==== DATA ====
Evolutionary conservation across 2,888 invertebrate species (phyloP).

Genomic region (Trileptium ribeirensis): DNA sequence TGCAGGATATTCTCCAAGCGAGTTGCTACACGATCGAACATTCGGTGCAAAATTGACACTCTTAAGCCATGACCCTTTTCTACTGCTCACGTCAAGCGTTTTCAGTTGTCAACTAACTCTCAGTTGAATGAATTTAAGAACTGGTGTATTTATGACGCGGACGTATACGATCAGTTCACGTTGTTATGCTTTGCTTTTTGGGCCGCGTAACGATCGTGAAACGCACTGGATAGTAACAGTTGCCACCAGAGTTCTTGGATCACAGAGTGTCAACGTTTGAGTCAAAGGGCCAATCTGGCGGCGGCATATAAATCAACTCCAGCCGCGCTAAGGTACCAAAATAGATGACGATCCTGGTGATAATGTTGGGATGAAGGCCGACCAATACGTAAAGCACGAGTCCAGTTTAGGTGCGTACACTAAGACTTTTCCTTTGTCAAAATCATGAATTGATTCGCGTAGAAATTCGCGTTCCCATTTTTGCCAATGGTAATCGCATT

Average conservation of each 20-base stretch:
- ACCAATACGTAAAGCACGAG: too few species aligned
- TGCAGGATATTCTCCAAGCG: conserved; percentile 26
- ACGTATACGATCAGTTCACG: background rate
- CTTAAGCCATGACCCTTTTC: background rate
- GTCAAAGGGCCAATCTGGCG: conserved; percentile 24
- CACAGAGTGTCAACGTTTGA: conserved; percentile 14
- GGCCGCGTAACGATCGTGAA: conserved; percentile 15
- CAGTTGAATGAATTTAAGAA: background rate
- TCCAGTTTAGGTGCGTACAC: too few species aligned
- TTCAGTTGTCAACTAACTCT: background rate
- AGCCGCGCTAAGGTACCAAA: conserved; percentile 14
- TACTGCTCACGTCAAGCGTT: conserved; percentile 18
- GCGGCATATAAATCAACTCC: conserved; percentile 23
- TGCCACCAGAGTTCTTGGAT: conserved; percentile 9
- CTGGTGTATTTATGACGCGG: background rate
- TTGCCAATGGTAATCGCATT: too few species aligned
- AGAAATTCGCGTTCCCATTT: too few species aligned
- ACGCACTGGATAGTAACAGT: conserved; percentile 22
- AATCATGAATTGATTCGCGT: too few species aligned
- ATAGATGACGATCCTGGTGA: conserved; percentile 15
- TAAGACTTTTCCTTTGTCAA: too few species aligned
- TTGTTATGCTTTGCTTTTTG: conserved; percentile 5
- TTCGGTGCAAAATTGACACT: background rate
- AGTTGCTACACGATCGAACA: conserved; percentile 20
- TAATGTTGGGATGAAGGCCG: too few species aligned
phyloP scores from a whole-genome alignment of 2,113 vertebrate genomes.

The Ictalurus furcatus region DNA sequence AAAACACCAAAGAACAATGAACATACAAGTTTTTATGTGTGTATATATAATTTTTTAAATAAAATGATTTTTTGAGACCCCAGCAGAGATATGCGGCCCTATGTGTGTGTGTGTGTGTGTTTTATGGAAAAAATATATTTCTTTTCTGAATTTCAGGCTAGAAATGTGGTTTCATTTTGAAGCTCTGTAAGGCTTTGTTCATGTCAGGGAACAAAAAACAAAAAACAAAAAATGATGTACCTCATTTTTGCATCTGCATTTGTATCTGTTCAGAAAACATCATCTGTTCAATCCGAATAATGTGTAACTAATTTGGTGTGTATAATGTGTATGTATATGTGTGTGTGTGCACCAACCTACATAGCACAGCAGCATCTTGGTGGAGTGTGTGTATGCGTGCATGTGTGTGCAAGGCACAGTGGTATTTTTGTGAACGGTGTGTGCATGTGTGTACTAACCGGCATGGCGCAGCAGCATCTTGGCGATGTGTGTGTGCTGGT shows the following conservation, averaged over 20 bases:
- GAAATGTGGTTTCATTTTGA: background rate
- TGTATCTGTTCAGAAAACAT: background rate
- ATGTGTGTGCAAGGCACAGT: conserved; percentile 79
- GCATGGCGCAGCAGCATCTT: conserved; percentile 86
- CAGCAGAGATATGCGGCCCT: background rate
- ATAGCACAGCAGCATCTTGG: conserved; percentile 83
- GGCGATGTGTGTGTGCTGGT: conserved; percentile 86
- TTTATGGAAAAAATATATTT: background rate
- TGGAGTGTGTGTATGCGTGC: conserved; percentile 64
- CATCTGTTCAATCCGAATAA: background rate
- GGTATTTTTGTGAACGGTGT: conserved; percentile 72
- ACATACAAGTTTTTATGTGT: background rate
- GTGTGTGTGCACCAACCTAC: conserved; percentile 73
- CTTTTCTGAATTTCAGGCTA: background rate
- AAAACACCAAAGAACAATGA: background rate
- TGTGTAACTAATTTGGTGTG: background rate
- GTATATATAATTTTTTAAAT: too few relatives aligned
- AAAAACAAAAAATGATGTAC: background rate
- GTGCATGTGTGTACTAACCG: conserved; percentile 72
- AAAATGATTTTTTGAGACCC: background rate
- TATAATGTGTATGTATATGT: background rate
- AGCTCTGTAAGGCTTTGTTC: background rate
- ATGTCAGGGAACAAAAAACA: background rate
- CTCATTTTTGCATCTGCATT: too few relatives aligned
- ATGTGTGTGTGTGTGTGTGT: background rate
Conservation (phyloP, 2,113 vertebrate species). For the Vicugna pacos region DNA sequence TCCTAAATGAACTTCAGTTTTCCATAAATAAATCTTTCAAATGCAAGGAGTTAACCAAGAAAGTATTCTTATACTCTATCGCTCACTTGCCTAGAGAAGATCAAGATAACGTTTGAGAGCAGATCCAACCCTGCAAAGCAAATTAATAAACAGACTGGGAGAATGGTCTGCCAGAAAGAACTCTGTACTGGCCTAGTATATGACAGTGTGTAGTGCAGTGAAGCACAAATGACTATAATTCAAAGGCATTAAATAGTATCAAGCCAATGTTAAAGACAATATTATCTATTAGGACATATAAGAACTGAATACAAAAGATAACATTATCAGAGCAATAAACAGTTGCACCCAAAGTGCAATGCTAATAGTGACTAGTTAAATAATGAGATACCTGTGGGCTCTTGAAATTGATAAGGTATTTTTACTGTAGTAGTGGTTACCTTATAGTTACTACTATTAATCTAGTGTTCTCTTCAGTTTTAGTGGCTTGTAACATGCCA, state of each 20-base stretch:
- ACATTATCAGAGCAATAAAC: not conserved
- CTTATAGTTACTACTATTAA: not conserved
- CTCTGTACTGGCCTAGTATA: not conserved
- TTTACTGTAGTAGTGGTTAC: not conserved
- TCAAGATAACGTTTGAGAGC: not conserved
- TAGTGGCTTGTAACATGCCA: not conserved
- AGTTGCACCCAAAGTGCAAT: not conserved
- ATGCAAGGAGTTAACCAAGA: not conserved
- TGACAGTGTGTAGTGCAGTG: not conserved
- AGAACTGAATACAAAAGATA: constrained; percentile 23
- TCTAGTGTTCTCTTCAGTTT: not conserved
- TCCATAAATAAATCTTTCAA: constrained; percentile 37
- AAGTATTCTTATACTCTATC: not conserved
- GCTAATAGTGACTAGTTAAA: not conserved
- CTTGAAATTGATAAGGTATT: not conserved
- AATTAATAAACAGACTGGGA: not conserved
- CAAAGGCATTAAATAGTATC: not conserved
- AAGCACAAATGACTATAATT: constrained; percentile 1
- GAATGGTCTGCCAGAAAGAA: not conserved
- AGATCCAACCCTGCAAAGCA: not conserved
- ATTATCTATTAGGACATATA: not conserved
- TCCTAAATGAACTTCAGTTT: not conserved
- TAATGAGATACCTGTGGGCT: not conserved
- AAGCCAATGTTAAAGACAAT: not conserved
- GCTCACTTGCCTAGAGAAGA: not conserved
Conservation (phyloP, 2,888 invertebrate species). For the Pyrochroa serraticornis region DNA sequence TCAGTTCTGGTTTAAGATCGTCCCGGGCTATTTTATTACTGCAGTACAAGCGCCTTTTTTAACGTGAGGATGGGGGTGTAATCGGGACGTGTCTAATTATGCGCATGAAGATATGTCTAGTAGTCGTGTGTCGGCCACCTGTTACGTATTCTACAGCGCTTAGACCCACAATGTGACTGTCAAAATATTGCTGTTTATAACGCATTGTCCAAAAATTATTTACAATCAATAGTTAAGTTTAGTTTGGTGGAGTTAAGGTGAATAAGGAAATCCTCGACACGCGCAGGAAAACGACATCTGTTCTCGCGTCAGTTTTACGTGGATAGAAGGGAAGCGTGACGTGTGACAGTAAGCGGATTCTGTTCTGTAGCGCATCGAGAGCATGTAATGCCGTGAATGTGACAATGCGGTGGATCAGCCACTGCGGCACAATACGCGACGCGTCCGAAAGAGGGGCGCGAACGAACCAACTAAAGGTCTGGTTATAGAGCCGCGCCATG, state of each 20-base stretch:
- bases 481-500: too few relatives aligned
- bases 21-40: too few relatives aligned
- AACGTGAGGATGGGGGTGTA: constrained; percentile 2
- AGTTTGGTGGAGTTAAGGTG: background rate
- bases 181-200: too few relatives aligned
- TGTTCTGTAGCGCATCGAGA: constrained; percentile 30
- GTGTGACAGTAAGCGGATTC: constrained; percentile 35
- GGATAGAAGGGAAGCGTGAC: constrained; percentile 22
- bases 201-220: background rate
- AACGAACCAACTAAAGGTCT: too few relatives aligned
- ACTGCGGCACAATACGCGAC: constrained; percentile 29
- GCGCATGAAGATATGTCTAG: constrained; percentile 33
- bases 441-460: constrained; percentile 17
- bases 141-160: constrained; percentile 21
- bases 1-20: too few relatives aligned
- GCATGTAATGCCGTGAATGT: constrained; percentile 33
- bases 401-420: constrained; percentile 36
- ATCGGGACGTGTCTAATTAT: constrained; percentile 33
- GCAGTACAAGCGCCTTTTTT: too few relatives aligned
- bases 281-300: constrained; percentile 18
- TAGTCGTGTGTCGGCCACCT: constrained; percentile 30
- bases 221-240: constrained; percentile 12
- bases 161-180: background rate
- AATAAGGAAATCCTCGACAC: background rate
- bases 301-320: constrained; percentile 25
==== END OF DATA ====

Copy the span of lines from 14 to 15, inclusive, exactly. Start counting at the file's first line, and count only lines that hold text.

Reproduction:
- AGCCGCGCTAAGGTACCAAA: conserved; percentile 14
- TACTGCTCACGTCAAGCGTT: conserved; percentile 18